3. Traffic_Spiral*

            Yeah, once I nearly punched a guy who walked up in a bar and hugged me. I gave a very icy “don’t touch me, who do you think you are,” and her responded “uh, [cousin]?” So yeah, I’d spoken to the guy most every thanksgiving and christmas for the past couple years, but I never saw him outside of my Aunt’s house, so I just didn’t connect the dots.

          4. Yvette*

            I was just about to add the context example. If you saw say, Julia Roberts in a trendy LA boutique you would be “Oh My GOD there’s Julia Roberts!” But if you saw her at the CVS in Boston it would be “Oh My GOD, that woman looks just like Julia Roberts!”

          5. traincommuter*

            In high school, I once ran in to my mom outside a CVS – we had both gone separately. It took me FAR more beats to recognize her than I care to admit. I just wasn’t used to seeing her out and about unless we went somewhere together

          6. Bryce*

            Even aside from prosopagnosia, there’s some interesting psychology about how we recognize faces. We don’t look at the whole face, instead each person has a set of reference points. That means that even if folks look wildly different, if they match in the right places someone who uses those can have difficulty. Like many developmental things babies start out pretty much taking it all in, and then as we grow the brain learns what’s we need for the people we’re exposed to. How rigid that is, whether adults can learn new ones, depends on the person (and practice).

    2. Lynca*

      Dior Poison was my grandmother’s perfume of choice. Even though all perfumes end up giving me a headache- that’s the one that I don’t mind because it reminds me of her.

    3. Flash Bristow*

      In sixth form, one of our number had a nose job (again for medical reasons, but took the opportunity to remove an obvious bump).

      None of us would have noticed (or cared), but she brought in photos and talked us through the whole thing.

      “Here I am coming round and throwing up blood… This is me as the bruising developed… Look, my nose has slipped again and I have to push it back into place…”

      Just… no. As I said, since it took place during the holidays, nobody would have given a damn if not for her milking it for attention. Quite sad really.

      OP2, I’m glad everything worked out and I hope you’re breathing easily.

      1. GreyjoyGardens*

        Whoa! That’s a little more information than I needed, Vincent! I don’t get people who lovingly share every detail of their surgeries – or their aches, pains, body functions, etc. – with anyone but close friends and family, or medical professionals. I definitely do NOT want to see gross pictures of someone’s surgery. No no no!

      2. Dr. Pepper*

        Ew. A girl in my high school class had a nose job over summer break and basically hoped nobody would notice. In fact, nobdy did, and we were all a bunch of gossipy high schoolers with nothing better to do than notice each other’s appearance. I saw it, but it took me awhile and I ended up asking her about it (quietly, in private) and she admitted it and said that I was the only person who appeared to notice.

        1. That girl from Quinn's house*

          I went to high school with a girl who got a nose job. Her old nose was…noticeably unfortunate, so a) everyone noticed and b) everyone agreed that a nose job was a good idea. She was pretty embarrassed if people noticed or commented on it, as a result.

    4. VictorianCowgirl*

      Anecdotally, I’ve had coworkers notice when I lost 5 pounds, or just had my hair trimmed, or cut my nails very short, etc. I seem to encounter someone like that in every office I’ve worked in for the last 20 years. However I’m working for myself now and my clients are all professional so I hope I never end up working somewhere I’m closely scrutinized again.

      1. Kathlynn*

        I found that shocking, but then I remembered that how much those 5 pounds can effect the way you look depends on how much you currently weigh, height, and other things. (I don’t even notice when I lose weight, since it likes to fluctuate by 5-10 pounds either way)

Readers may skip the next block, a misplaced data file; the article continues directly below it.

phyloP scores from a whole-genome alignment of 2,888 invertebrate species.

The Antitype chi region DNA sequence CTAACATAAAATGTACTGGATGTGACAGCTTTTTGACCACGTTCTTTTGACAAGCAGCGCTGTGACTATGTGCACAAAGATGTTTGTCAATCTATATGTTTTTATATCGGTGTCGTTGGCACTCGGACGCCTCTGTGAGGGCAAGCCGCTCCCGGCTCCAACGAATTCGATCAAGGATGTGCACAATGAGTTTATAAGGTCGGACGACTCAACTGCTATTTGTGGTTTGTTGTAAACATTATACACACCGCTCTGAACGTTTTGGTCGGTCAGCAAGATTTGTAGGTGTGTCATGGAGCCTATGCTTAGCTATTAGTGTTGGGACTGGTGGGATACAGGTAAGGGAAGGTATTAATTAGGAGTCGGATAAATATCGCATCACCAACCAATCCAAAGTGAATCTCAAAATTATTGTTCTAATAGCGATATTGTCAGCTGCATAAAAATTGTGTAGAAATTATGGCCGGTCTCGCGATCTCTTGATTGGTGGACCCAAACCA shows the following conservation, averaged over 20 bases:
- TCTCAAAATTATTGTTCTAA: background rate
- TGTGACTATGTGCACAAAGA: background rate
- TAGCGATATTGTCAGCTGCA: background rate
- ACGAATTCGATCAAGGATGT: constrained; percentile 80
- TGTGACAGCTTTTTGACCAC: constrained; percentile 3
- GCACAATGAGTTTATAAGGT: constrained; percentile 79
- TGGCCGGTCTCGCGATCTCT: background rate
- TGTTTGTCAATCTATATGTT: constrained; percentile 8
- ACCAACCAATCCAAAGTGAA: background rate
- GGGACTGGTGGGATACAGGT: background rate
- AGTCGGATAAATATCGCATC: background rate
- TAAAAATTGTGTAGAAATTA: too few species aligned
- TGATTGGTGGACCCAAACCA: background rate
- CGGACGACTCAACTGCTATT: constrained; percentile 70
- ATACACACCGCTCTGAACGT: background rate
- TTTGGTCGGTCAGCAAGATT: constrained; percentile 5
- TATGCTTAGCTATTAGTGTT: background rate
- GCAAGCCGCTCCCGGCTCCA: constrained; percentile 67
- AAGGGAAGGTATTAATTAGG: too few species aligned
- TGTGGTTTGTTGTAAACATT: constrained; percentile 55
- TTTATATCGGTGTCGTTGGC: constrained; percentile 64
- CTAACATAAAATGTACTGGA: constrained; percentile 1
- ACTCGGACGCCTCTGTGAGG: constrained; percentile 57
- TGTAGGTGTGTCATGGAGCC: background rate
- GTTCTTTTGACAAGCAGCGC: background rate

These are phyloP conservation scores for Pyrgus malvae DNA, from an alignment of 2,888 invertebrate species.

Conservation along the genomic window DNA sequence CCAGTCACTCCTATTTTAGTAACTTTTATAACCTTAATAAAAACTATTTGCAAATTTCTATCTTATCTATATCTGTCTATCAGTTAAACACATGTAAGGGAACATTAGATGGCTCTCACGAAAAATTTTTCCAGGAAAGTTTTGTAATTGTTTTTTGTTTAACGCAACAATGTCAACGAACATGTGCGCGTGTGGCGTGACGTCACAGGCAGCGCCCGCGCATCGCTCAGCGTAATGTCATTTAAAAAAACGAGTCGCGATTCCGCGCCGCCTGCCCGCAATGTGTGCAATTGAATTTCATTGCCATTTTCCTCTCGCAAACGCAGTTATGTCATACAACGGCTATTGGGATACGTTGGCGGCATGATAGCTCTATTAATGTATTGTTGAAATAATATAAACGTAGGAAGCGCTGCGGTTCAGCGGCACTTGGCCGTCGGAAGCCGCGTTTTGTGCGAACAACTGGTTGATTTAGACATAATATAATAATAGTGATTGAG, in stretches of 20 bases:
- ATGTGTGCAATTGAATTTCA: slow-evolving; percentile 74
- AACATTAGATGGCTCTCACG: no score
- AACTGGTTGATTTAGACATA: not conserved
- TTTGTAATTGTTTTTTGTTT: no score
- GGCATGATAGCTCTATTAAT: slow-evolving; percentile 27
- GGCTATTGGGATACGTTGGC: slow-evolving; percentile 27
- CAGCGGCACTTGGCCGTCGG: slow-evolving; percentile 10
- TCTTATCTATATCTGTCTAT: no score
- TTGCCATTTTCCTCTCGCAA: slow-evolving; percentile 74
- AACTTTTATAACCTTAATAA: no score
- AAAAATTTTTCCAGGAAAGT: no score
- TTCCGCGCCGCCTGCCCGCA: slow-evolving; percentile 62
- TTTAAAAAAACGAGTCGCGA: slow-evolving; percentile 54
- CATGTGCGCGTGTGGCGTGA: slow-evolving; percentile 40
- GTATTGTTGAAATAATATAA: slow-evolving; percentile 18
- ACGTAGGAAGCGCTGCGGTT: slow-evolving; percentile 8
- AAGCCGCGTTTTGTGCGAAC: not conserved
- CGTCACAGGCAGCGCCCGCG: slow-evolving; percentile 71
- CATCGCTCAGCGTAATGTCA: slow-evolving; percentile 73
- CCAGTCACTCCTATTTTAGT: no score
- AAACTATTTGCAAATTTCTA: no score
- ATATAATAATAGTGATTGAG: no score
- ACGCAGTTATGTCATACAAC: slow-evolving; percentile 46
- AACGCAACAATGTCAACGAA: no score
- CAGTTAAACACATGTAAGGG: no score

2. Michaela Westen*

        Some people are very appearance-focused on themselves and others, and IME they’ll mention such things to start a conversation or to bond. I once worked in an office where more than 90% of the conversation was about dieting. It would have been considered unfriendly not to share… luckily as a staff person I wasn’t included, and I wasn’t dieting.

      3. Lady Kelvin*

        I’m that person, but it has more to do with my training than anything. I’m a biologist and pay close attention to details, so I always notice when someone changes something. However, I don’t usually comment on it because I think its weird and off-putting to have someone pay so much attention to details like that.

    5. RUKiddingMe*

      Sometimes we don’t even notice it ourselves. I knew my clothes were getting a “little big…” then I went to the doctor. I’d lost ++40 pounds without realizing it (another 10 since then).**

      ++Not a humblebrag.

      **Not ill. We checked. Just losing useless fat I guess. Or getting old. Or both. ¯\_(ツ)_/¯

  4. Harper the Other One*

    OP#3 – I’m trying to avoid armchair diagnosis, but Sonja’s response to this situation seems to indicate at a bare minimum a more anxious than average person. If you feel like you have the kind of relationship where you could do this, it might be worth saying something like, “You know, I’ve been thinking about how you responded to the software problem – it obviously caused you a lot of stress. But things like this will come up sometimes, and it’s important to be able to handle it when things are delayed through no fault of our own. [If it fits your work environment, you could add something like, “Our company is great about not penalizing people for this sort of unexpected, no-fault situation.”] Once a solution has been arranged – like me saying I will contact IT and update you – you shouldn’t email again until it’s past the update timeline; it’s off-putting to then have you repeatedly email, and inappropriate to include boss/project manager on emails about a situation that’s already being resolved. For you to be successful in [career/company/whatever,] you’ll probably find it helpful to learn the ways that help you deal with that kind of anxiety and stress.” With a script like this, you’re keeping it strictly to her professional behaviour (rather than saying “OMG what is wrong with you??”) but it also allows you to work in the fact that repeated contact like that is inappropriate to the situation.